Filecoin Mining Mess After Mainnet Launch

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Quick take;

  • After three years of development, the Filecoin mainnet launched on October 15th
  • The mainnet launch was preceded by months of speculative mania in Filecoin futures tokens and mining hardware
  • After mainnet launch, it is currently costing miners more to ramp up capacity than the potential rewards at greater capacity
  • A development proposal has recently been approved to change the dynamics while huge amounts of hardware capacity currently sits idle

After several delays, the Filecoin mainnet finally launched on October 15th. The launch comes roughly three years after a record-breaking ICO which raised $257 million.

Filecoin was the brainchild of Y Combinator alumni Juan Benet. The idea was based on a distributed data storage network with the FIL token acting as an incentive mechanism for the system.

After three years of development work and several delays, the idea has finally evolved into a functioning mainnet. The story of how Filecoin got there is rooted in extreme speculation from its very start. The Filecoin ICO attracted a significant number of SAFTs (Simple Agreement for Future Token Contracts) while the public sale fulfilled its $200 million fundraising target within 30 minutes.

Speculation and Mining Craze

The extent of Filecoin speculation extends far beyond its ICO participants. Protocol Labs – a firm founded by Juan Benet that also designed the Interplanetary File System (IPFS) – launched a Filecoin testnet in December 2019.

Several markets spawned for Filecoin futures which were tokens on the testnet that supposedly represented a claim on future mainnet Filecoin tokens. Further speculation was sparked in June when a Filecoin testnet incentives programme was announced.

The incentives programme allocated 4 million FIL tokens for mining on the testnet which would be distributed upon mainnet launch. However, at this point, the economics underlying the Filecoin network had yet to be clarified.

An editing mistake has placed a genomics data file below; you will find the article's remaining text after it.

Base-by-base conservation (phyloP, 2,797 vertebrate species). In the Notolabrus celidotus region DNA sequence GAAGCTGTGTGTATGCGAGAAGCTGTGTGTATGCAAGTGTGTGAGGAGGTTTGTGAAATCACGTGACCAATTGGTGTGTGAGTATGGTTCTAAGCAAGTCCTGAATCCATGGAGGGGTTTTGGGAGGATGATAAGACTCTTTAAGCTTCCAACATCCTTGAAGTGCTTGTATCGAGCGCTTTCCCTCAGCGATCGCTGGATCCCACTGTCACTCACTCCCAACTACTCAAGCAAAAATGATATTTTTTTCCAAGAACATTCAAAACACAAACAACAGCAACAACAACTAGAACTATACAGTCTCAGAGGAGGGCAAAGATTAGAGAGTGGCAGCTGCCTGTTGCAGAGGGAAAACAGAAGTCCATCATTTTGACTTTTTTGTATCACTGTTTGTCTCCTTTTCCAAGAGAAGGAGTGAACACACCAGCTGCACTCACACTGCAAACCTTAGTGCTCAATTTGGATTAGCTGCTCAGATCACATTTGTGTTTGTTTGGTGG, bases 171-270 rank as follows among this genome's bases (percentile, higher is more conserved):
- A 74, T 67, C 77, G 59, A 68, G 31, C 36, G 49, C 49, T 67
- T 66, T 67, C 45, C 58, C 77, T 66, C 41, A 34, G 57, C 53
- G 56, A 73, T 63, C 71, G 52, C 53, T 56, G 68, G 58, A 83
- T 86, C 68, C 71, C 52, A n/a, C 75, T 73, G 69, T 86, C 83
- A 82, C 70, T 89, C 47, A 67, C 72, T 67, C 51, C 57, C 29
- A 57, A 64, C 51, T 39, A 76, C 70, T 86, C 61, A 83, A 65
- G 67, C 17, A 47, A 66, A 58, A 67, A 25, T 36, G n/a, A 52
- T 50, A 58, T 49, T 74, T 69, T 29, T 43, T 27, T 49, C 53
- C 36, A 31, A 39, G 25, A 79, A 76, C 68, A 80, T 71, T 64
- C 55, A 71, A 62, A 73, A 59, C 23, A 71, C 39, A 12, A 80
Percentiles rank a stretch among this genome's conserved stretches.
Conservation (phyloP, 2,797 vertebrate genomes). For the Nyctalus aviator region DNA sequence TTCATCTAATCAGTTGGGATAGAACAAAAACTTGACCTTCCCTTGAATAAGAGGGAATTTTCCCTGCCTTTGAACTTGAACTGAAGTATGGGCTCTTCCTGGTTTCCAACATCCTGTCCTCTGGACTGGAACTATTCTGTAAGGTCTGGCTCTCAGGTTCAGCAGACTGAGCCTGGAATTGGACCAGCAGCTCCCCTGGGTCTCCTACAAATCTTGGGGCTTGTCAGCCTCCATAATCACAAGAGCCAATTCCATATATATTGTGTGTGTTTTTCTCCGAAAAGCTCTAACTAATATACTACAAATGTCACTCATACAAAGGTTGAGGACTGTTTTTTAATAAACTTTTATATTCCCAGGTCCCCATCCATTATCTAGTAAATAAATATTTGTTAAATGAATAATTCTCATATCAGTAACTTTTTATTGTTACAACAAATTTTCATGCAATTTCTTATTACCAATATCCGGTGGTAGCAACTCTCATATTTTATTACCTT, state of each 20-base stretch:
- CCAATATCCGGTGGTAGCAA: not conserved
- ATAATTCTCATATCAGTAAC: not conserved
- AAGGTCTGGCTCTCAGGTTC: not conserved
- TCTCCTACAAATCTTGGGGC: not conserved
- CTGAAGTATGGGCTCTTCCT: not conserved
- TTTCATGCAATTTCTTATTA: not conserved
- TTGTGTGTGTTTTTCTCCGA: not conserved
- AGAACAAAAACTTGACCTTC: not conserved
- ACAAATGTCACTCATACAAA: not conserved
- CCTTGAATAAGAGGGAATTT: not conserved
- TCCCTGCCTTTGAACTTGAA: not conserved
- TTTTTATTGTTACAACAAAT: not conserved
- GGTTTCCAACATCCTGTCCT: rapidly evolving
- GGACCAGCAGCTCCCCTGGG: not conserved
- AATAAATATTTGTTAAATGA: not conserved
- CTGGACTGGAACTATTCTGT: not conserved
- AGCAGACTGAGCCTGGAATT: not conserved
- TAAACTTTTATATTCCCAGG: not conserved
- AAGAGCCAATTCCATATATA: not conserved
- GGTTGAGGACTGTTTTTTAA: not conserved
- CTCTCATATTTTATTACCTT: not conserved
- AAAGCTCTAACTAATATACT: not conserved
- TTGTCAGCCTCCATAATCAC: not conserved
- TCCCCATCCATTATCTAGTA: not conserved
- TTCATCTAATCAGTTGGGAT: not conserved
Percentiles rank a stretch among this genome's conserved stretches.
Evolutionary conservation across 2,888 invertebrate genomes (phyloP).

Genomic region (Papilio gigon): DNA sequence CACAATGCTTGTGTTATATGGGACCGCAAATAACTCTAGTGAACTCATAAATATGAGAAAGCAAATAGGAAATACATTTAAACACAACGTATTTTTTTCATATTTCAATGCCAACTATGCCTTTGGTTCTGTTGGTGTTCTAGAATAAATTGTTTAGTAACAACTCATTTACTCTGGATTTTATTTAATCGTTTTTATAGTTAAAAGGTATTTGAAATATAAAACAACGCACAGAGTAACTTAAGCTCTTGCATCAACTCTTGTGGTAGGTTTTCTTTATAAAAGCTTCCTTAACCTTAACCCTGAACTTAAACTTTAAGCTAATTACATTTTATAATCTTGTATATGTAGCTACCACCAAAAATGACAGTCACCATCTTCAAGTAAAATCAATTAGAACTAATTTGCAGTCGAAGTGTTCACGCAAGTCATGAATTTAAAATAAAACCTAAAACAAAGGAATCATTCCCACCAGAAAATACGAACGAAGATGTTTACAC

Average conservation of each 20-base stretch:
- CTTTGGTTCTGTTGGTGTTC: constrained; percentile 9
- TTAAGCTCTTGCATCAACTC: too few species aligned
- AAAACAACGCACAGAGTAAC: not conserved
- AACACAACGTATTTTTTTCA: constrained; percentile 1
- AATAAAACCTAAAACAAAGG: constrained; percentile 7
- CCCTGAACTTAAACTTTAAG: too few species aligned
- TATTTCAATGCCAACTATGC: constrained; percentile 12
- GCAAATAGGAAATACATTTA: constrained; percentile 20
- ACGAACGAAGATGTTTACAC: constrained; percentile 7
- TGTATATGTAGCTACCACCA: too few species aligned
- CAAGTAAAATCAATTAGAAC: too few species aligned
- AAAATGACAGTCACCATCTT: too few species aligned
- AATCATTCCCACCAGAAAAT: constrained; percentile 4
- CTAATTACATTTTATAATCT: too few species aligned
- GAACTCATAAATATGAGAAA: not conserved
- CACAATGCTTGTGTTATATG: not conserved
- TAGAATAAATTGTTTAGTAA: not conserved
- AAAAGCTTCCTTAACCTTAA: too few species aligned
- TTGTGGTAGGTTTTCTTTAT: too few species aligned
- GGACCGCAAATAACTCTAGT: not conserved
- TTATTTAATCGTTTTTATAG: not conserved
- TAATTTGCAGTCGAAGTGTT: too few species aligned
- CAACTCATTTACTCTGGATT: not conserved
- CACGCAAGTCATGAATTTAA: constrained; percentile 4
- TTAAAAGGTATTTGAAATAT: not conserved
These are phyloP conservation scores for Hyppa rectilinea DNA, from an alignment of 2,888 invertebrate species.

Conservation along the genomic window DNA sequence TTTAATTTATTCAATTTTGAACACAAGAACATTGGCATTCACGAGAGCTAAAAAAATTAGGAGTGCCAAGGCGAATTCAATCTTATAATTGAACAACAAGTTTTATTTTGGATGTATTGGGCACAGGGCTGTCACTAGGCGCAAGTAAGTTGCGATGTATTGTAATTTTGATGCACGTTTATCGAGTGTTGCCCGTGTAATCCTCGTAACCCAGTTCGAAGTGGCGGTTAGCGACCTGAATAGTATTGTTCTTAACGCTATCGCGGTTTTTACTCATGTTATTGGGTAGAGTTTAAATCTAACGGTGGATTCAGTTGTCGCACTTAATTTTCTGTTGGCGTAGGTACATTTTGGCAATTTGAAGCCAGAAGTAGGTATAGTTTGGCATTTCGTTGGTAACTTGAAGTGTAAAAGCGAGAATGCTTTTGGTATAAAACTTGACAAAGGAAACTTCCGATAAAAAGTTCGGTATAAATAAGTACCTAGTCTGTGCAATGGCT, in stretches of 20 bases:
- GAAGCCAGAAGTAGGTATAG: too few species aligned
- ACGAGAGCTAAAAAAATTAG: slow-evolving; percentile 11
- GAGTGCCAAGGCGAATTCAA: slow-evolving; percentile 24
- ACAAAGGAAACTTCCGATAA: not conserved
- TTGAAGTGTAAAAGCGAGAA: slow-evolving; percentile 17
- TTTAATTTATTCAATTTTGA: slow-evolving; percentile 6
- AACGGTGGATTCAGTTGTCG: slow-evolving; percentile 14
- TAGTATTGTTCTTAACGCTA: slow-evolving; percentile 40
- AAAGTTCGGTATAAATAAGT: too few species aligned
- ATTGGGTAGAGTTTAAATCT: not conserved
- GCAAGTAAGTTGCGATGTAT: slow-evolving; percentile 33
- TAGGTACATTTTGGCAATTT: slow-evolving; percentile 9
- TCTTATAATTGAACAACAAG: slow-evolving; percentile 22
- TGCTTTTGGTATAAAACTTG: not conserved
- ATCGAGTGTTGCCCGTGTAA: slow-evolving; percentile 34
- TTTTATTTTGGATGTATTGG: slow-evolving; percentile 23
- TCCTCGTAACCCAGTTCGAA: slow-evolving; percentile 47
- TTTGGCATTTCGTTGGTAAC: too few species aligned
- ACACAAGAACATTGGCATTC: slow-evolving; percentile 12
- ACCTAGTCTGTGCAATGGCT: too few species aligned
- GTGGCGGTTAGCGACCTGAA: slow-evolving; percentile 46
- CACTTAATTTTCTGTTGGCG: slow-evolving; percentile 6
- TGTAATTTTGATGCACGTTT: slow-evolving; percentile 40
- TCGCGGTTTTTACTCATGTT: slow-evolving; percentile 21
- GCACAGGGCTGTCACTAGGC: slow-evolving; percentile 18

The announcement nonetheless spurred several Chinese companies to start selling mining equipment for the Filecoin network. Coindesk reported that companies were recording sales of $500k to over $10 million for such hardware. Some purchasers of this hardware sold on the computing power of the rigs in the form of cloud mining contracts.

A Chinese mining pool – 6block – estimated that Chinese mining pools had acquired over $15 million worth of equipment by July. This hardware was to be used for a mixture of self-mining and selling.

Filecoin mining hardware is both complex and costly. For effective Filecoin mining, the hardware requires both advanced processing power and a high memory capacity. Chinese firm 1475 was selling hardware for $30,000 in July while recent price estimates have been approximately $40,000.

Filecoin Mining Mess

But in the aftermath of the mainnet launch, the enormous capital invested in Filecoin mining hardware is sitting idle as miners become aware of the economics underpinning the system. Many Filecoin miners have shut off their hardware after realising that the monetary requirements to ramp up mining capacity currently outsize the rewards up for grabs.

As noted in a Twitter thread explaining the dynamics, a miner with 50TB of capacity available is currently earning roughly 3.75 FIL per day. In the example, the miner can continue to ramp up capacity at a rate of roughly 1TB per day (rate at which storage capacity can be sealed to the hard drive) but this requires staking 5 FIL per day.

The miner can either stay at his current capacity or keep purchasing more FIL tokens to increase capacity despite the potential rewards being below the staking requirements. Nico Deva describes the disgust of the Chinese mining community.

“Here in China people are disgusted, 恶心, this is the word repeated. A napkin calculation shows you early on that your mining system that requires $20k hardware also forces you to *buy* more coins. In a country where ponzinomics is an art, the 2017 poster boy just blew it”

Given the mining economics, many miners have indeed vyed to stop adding capacity. This can be seen from the several zero figures in the “Power Growth” column below.

Filecoin Block Explorer
(Source: filfox.info)

Nico estimates that roughly $240 million has been invested in Filecoin mining hardware. However, the total Filecoin network capacity remains far below the capacity of this hardware as miners are not willing to ramp up storage capacity.

A recent Filecoin Improvement Proposal (FIP) has been approved which will change the dynamics once implemented. The proposal will bring the rewards available for increasing mining capacity above the staking costs required to ramp up capacity.



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